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Global equity markets are volatile amid U.S. jobs report, ECB policy



December 4, 2015

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While all eyes will soon turn to the Federal Reserve’s December meeting for a widely expected increase in short-term interest rates, during the past week global markets focused on the Fed’s Eurozone counterpart, the European Central Bank (ECB).

Stubbornly weak inflation readings bolstered expectations that the ECB would move aggressively to expand its quantitative easing program at its December 3 policy meeting in a bid to bring inflation closer to its target of just under 2%.

William Riegel, Chief Investment Officer, TIAA Investments


Article Highlights

At that meeting, the ECB announced that it would:


Despite the ECB’s healthy dose of stimulus, global equity markets had hoped for greater monthly bond purchases and deeper rate cuts. In the U.S., the S&P 500 Index fell almost 2% for the week through December 3 but erased those losses on December 4 following the release of a solid November jobs report to post a small gain for the full week.

In Europe, the STOXX 600 Index declined 3.1% on December 3 alone and 3.4% for the week. (Both figures are in local currency terms.) The euro strengthened against the dollar in the wake of the ECB’s announcement, improving the return to about -0.7% in USD terms.

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Fixed income

European bondholders were likewise disappointed with the ECB. Yields on long-dated Eurozone bonds surged, as investors sold off their holdings. (Price and yield move in opposite direction.) For example, yields on 10-year German, Spanish, and Italian government debt all rose more than 20 basis points (0.20%) for the week.

The rise in European rates lifted longer-dated U.S. Treasury yields. Amid tight liquidity, the yield on the bellwether 10-year note, which began the week at 2.22%, spiked 15 basis points (0.15%), to 2.33%, on December 3, before closing at 2.27% on December 4.

Returns for U.S. spread sectors (higher-yielding, non-Treasury securities), were broadly negative, although high-yield corporate bonds bucked that negative trend with a modest gain.

November’s jobs report keeps the Fed on track for a December rate hike

The U.S. economy generated 211,000 jobs in November, while the unemployment rate held at a seven-year low of 5.0%, as more people returned to the labor force. Importantly, employment gains for September and October were revised upward by a combined 35,000, and the labor participation rate ticked higher. Average hourly wages rose 0.2% in November and 2.3% versus a year ago.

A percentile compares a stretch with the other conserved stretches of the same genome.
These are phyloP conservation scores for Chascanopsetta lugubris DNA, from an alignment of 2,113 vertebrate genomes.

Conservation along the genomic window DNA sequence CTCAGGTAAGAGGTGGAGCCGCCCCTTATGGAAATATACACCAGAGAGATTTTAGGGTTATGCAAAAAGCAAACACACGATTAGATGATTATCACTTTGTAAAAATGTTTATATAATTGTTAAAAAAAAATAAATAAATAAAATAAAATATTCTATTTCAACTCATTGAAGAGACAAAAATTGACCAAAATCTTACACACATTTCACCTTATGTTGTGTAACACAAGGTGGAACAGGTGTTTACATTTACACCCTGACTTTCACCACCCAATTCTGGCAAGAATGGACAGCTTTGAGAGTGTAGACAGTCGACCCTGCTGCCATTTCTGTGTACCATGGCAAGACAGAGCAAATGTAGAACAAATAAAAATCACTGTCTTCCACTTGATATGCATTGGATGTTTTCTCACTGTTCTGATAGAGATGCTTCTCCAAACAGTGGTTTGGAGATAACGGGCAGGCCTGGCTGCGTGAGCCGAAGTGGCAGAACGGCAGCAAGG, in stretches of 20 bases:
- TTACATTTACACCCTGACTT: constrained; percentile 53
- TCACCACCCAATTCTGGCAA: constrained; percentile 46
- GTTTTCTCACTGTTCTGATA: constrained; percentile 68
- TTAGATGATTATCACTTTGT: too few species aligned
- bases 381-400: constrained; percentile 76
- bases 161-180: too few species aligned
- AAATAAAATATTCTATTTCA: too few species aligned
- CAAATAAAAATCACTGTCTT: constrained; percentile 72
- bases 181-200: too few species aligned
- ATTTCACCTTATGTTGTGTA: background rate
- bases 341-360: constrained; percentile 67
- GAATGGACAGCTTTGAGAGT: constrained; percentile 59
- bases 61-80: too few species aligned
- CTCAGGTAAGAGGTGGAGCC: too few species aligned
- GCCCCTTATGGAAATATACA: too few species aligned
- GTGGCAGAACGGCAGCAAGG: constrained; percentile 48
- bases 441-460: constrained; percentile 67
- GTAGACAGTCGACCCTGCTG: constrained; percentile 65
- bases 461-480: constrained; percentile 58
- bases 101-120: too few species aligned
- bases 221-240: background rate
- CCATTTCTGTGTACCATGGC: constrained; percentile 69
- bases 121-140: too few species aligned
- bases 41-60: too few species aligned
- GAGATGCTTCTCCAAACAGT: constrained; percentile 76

Other U.S. economic releases were mixed to negative. Among the reports:


In our view, it’s possible that ECB officials did not act more aggressively because they believe the Fed, by raising rates later this month, will do some of the “heavy lifting.” A stronger dollar—which should accompany higher rates at home—mirrored by a weaker euro, will boost Eurozone inflation and exports.

Even as the November jobs report helps pave the way for a Fed tightening, the key for markets remains the pace and scope of subsequent rate hikes, which the Fed has indicated will be data dependent. Subpar U.S. manufacturing releases, along with consumers’ tendency to save rather than spend thus far in this cycle, both support the case for a gradual rise in rates. On the other hand, average hourly earnings are rising, and a further pick-up in wages would put upward pressure on inflation, perhaps prompting the Fed to accelerate tightening faster than it might care to. This is the greatest risk we see in the coming year.

For equity markets, sharply higher wages could also pressure corporate profit margins and earnings, and thus stock prices. Under that scenario, we would expect the S&P 500 to deliver low single-digit returns in 2016. A more bullish case for equities could develop if the dollar were to weaken as the Fed tightens monetary policy, a phenomenon that historically has occurred about half the time. A softer dollar makes U.S. exports more competitive overseas and could boost corporate earnings.

In fixed-income markets, we believe bond yields in Europe may move back lower despite the past week’s spike given further targeted ECB purchases and reinvestment. This should help create demand for U.S. debt and, short of an inflation surprise, put a lid on higher Treasury yields. Year-to-date outflows have hurt both high-yield and investment-grade corporate bonds, and we expect these outflows to continue into 2016 as rates rise—likely producing lower returns or even modest losses. Given low expectations for defaults, we believe higher-quality high-yield bonds offer good value, while investment-grade debt is only fairly valued.

Weekly Market Perspective

Weekly Market Perspective